If you live in Vermont but want to make a record that sounds like it was made in Nashville, you need a producer that knows how to achieve the famous Nashville sound. Mark LeGrand has producer Colin McCaffrey, who, with fiddle, guitars, slides, and anything else with strings, ensures it’s going to evoke that classic sound. Finally, and most importantly, you need songs written in the tradition of Nashville and Vermont singer-songwriter Mark LeGrand has finely crafted them in spades on his new EP Wrong Turn.
The result is a record that’s slick and well-produced in a way that allows it to rise and fall on the quality of LeGrand’s assured vocal delivery and songwriting. This is not to say that at every turn the right impulse is there—be it an ‘in your face’ lead, a poignant passage, or an anti-lead sneaking up quietly on the side. But in the end, everything on this record is bound by LeGrand’s emotive style, allowing the story of the songwriter’s songwriter to break on through.
LeGrand immediately offers up the title track Wrong Turn that will undoubtedly get stuck in your head as it rides like silk with smooth hooks, classic pop-country arrangement, and lyrics fraught with real-world danger of a clandestine relationship.
“And soon there will be hell to pay.”
If the title Wrong Turn doesn’t offer the darkness it hints at, then the second song Every time, I’m Getting Over You tries a little harder:
“There’s the whiskey, and over there’s the glass
There’s the pipe, waiting for the match
And there’s the cocaine, telling me what to do
Every time, I’m getting over you”
Now we’re onto some real-world stuff, and whether it’s reflecting Montpelier, Vermont or the rest of America, you’d better hold on for the ride.
In The Cops Took My Sweetheart Last Night, it gets grittier:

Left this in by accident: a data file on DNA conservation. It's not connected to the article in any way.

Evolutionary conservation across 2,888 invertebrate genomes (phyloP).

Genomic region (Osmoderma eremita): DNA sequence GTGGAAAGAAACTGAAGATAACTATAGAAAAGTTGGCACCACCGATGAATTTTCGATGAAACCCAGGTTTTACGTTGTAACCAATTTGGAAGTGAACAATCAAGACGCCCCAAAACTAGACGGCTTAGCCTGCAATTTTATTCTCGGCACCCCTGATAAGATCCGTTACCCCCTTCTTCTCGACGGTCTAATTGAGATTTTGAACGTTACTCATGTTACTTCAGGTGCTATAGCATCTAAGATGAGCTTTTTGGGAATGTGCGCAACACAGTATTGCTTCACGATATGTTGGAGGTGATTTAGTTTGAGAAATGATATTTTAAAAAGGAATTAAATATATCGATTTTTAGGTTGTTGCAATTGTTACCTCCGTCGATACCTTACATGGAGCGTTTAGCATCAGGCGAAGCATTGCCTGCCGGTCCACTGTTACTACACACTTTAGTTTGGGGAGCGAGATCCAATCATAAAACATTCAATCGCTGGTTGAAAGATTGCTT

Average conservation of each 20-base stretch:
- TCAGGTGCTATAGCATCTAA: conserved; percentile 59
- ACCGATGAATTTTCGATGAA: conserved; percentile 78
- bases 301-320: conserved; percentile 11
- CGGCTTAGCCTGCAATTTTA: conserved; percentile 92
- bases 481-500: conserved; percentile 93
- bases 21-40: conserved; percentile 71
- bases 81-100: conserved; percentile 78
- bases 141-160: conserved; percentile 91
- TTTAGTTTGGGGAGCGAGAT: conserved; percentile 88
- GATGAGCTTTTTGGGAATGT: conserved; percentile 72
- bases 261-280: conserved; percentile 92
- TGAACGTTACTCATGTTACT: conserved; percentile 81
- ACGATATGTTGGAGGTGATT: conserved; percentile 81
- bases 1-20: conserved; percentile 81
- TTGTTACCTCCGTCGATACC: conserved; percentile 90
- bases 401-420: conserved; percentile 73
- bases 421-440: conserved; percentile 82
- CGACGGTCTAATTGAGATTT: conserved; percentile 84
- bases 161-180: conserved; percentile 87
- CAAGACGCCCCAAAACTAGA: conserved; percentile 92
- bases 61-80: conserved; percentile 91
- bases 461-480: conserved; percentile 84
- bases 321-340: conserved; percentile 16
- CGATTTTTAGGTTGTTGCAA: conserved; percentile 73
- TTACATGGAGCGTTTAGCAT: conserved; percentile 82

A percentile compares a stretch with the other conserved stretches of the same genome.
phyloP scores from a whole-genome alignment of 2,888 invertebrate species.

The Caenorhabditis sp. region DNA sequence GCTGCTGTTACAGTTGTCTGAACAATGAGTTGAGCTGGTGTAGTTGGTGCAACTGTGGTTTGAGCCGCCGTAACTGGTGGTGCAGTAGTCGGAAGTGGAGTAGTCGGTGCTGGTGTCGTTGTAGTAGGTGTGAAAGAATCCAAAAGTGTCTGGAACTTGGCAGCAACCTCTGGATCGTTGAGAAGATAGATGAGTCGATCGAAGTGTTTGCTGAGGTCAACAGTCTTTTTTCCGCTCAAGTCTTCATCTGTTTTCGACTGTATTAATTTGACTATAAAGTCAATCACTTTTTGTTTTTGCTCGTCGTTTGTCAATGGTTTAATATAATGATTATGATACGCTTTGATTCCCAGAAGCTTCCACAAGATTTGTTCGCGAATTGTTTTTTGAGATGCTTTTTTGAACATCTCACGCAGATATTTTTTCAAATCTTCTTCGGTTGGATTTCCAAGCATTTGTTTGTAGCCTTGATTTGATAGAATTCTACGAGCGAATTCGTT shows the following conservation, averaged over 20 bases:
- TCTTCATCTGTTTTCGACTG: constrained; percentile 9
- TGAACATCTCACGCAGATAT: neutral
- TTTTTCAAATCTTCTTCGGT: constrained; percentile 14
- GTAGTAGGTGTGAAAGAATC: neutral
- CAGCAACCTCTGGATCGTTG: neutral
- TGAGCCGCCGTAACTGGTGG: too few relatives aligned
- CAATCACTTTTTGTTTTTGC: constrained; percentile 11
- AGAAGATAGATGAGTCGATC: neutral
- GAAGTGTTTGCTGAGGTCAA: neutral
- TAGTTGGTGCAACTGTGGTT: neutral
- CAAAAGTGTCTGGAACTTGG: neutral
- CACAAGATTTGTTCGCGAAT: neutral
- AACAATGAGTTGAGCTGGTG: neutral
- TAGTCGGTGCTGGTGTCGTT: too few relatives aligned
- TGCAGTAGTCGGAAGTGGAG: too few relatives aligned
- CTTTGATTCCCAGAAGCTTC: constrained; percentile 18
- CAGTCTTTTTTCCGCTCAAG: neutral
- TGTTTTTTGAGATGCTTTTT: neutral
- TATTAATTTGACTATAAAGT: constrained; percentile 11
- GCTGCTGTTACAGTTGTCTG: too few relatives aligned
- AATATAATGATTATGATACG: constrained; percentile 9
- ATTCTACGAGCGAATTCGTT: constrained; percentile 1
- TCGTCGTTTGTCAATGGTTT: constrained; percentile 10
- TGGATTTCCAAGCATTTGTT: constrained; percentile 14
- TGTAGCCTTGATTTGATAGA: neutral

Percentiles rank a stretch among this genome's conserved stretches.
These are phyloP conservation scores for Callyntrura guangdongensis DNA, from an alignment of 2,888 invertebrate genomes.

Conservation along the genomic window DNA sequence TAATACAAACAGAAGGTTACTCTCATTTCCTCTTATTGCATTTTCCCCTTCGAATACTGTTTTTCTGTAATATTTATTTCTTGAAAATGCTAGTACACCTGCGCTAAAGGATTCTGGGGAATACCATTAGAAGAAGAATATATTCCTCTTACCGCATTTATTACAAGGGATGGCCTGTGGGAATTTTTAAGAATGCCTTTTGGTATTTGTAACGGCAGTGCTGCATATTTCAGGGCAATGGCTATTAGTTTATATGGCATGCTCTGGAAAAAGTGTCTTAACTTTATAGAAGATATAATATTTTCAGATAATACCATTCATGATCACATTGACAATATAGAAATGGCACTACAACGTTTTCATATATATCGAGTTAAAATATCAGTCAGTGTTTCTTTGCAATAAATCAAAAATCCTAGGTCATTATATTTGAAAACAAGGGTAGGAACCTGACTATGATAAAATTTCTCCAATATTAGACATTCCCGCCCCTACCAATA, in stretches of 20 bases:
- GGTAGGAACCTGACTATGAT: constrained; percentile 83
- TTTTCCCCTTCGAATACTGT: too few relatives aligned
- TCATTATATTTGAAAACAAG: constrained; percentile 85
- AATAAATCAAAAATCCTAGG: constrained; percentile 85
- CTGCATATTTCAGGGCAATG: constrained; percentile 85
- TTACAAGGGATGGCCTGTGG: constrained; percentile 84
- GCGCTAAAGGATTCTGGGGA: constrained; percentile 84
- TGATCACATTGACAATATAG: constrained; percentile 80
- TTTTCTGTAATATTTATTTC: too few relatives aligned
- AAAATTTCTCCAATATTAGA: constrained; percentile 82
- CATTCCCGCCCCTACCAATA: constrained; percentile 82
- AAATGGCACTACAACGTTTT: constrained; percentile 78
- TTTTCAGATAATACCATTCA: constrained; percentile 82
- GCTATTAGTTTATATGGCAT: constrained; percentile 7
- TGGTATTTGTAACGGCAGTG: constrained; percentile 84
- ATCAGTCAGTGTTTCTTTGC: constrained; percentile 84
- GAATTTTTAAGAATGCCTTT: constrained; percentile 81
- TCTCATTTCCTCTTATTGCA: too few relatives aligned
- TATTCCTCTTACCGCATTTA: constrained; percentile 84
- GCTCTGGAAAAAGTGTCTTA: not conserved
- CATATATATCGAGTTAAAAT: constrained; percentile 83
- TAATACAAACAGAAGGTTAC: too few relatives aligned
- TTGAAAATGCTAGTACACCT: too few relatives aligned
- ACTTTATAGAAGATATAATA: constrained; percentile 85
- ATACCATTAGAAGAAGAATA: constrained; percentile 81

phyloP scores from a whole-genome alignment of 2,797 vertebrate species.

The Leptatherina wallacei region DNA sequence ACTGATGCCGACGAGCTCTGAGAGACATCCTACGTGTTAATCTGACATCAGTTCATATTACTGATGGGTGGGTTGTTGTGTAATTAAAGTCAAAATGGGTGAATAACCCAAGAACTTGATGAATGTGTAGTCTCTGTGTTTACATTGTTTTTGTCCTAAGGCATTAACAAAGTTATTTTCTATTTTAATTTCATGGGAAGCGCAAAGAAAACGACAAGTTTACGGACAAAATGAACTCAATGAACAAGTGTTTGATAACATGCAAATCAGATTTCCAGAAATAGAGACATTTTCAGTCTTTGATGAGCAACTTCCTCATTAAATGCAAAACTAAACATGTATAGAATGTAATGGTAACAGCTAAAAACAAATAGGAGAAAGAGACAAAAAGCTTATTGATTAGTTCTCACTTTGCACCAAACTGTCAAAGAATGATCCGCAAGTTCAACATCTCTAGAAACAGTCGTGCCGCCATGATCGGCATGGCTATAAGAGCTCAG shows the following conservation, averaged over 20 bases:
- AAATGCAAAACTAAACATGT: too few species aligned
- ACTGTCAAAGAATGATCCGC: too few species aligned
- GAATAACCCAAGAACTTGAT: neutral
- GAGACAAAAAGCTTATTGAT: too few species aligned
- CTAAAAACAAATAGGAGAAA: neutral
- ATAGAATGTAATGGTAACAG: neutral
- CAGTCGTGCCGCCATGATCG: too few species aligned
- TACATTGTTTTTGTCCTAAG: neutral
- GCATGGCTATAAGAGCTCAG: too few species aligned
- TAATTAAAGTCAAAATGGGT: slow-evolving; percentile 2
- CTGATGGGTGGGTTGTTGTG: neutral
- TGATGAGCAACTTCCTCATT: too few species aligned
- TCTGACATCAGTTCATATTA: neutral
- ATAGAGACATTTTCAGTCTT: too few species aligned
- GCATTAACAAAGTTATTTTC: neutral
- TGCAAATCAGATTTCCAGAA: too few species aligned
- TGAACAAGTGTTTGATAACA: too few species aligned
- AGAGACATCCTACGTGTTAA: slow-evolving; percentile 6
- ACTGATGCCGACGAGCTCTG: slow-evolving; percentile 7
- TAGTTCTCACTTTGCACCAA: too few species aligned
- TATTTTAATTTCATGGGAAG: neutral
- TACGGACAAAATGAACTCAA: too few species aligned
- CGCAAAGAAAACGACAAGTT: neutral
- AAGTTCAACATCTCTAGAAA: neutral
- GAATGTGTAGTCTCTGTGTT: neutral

“That woman don’t hold back
When she’s high on crack
The cops took my sweetheart last night
It was me that called them on the phone
And now I’m sitting here all alone
There’s a hole in our screen door
From her 44”
I know there are songs on this record that will be played more often. The title track is a cheating song—check; the last song, which sounds like it’s a Wille Nelson cover: I Don’t Sing in Barrooms Anymore, may be one of LeGrand’s most classically fitting country ballads. (If Willie doesn’t end up covering it, I’ll be surprised.) But it’s the fourth song that will probably get the least airplay, yet should get the most attention.
Listen folks, I know Vermont had that article a few years ago in Rolling Stone about heroin use. I also know New Hampshire residents during the last election pleaded with every candiate that courted them, be they Dimwits or Repugnants, to help them with their own opiate addiction problems that have been tearing at the fabric of their society. Recently the Governor of Maryland declared a ‘national Emergency” over its own drug epidemic. But never has a song been written with such painful authenticity than Four Walls, a Door, and a Window. I say this as I know personally that LeGrand, along with his wife, have recently taken guardianship of their grandchild due to a family member’s struggle with addiction. Their own demons are not just between the lines, they are in them:
“The frost fell on my windshield
It’s colder than the night before
I miss my babies around me
And I’m chilled down to my core
My eyes are hot from crying
And I ache down deep in my bones
Got to get myself to the clinic
And I wish I could just go home”
Producer McCaffrey offers an unforgiving distorted slide guitar that sets the tone with LeGrands understated delivery forcing the stark reality to sink in:
“There are people who are trying to help me
By Friday night they all go home
And my boyfriend might get it together
But our address is still unknown”
Then there’s the chorus that brings it all home:
“I need Four Walls, a door and a window
And a town that don’t hurt anymore
I need a guardian angel beside me
To pick me up off of the floor”
Thankfully this hard-truth reckoning of a song is followed by the aforementioned “I Don’t Sing in Barrooms Anymore” that let’s the album settle peacefully:
“The band has packed up all its gear and put it up for sale
The old van finally rusted out before the engine failed
It never was the money that we did it for
I don’t sing in barrooms anymore.”
…but not without one last cynical word:
“Good folks on the weekend blowing off some steam
After working hard all week chasing down the dream
Now everybody gets their fix down at the drug store
and I don’t sing in barrooms anymore”
Hey, it ain’t always a pretty world we’re living in but the beauty of an artist laying it bare makes it easier to understand.
~ This album is a guerilla release and it’s not even on his website yet. It can be obtained by contacting the artist at the website of his last album.